Dr Lianne Davis
Tell us more about your role: what do you do and how did you get to where you are now?
I vividly remember the first word of my personal statement on my UCAS (University Application) form: vomiting. It was hardly a promising beginning – but as I explained all those years ago, when I attended an A-level Biology conference in London and found myself on the edge of my seat listening to lectures on Nausea, Vomiting and DNA Fingerprinting, I then felt reassured that I had chosen the right career path. And I still feel it.
I am now a senior post-doctoral research assistant and I haven’t lost the enthusiasm and imagination for science. I constantly work at the bench investigating how cells communicate with one another in contexts as diverse as immunity, endocrinology and basic cell biology. It is a joy to bring multiple skills (including microscopy and genetic engineering) to bear upon a question, and these have been honed and extended over many years.
After my Biochemistry degree, I was fortunate to come to Oxford for my DPhil and I have remained here ever since because this is simply one of the best places in the international field.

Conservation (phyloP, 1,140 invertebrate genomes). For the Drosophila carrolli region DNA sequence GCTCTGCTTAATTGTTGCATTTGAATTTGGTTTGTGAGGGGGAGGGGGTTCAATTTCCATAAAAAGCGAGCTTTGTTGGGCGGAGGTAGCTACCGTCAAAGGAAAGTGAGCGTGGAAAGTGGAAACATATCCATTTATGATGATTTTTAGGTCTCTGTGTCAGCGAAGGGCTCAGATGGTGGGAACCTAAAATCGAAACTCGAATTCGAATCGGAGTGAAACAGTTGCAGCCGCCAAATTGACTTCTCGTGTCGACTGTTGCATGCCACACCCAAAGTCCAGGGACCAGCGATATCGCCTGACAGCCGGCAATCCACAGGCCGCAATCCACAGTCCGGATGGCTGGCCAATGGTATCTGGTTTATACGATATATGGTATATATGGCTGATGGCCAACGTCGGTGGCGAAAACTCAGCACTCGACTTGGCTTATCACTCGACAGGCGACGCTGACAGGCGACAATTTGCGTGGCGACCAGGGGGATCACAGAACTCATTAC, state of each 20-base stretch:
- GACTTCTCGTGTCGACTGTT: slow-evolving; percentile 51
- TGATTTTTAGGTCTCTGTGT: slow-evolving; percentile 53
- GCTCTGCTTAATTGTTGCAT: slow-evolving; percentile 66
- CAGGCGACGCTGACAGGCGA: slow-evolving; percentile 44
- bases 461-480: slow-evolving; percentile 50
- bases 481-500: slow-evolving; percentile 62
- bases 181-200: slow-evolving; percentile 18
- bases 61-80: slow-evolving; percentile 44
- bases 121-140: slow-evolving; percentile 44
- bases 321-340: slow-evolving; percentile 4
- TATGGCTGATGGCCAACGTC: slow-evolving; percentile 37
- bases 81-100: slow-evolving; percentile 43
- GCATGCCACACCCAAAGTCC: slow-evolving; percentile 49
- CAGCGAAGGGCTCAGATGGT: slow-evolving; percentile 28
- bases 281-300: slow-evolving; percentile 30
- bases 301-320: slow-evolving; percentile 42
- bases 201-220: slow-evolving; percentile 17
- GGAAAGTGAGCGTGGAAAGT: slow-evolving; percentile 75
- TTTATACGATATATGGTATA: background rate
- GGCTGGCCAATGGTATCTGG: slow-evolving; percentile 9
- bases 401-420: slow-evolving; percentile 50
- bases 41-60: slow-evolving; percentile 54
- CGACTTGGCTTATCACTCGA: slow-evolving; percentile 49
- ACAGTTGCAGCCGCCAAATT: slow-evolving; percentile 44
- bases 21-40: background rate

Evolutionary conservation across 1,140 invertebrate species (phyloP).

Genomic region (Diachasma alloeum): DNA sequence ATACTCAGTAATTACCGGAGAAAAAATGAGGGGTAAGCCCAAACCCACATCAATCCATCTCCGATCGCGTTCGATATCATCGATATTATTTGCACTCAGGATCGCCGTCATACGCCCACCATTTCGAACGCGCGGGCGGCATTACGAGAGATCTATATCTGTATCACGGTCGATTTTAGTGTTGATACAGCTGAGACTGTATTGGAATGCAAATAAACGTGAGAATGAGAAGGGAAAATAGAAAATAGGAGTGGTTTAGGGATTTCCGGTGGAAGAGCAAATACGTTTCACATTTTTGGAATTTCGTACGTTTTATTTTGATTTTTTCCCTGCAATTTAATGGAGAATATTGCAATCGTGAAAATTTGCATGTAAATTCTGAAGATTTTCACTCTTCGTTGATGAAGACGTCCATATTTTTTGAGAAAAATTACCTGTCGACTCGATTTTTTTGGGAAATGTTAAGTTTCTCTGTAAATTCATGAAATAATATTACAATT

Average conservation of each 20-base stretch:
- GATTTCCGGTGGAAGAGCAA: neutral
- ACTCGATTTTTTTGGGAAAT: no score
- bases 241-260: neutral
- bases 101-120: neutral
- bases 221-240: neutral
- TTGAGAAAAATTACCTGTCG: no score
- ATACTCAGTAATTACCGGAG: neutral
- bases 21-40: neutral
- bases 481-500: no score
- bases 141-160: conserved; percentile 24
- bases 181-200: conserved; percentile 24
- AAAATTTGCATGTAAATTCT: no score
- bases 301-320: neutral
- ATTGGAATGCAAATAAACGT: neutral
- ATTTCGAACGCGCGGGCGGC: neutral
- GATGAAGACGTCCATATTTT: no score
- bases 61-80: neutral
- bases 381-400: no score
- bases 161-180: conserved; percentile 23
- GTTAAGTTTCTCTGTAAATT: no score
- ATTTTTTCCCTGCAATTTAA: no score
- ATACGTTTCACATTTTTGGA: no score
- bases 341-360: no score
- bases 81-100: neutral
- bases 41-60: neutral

In a broader context, cell-cell communication cuts across the whole of the Medical Sciences Division and we interface with other groups and departments. I collaborate with and advise colleagues across the University and beyond. It can be highly rewarding to learn from these other, related fields, and often informs us more about our own work than we anticipated!
What is the most meaningful aspect of your work?
I love having the opportunity to learn something new every single day, combined with a free rein to take the projects in the most interesting directions at the cutting edge of the field. My work provides fantastic opportunities to question, be creative, be persistent and to enjoy constant intellectual excitement.
Can you tell us about something you’ve done, contributed to that you’re most proud of?
My most recent work has potentially revealed a novel signalling pathway in macrophages (immune cells that devour debris and pathogens). We showed that acidic organelles (lysosomes) generate exquisitely local Ca2+ signals to drive phagocytosis; other Ca2+ sources will not substitute and the lysosomal Ca2+ nanodomains are so small as to be ‘invisible’ in normal Ca2+ recordings. It is a technically and intellectually challenging pathway that gave rise to new methodologies and concepts.
What changes would you most like to see in the Medical Sciences in the next 100 years?
We are not attracting the best young candidates into science research because of the poor career/funding structure and (as a result) an increasingly toxic work environment because of increased competition for less and less funding/positions. Covid has shown that by working together we can achieve extraordinary things!
Therefore, there needs to be a radical restructuring of science research careers and funding which would, in one fell swoop, ameliorate the dog-eat-dog competitiveness that is eroding the community.
I would like to see a healthier sharing of ideas and resources to assist mankind.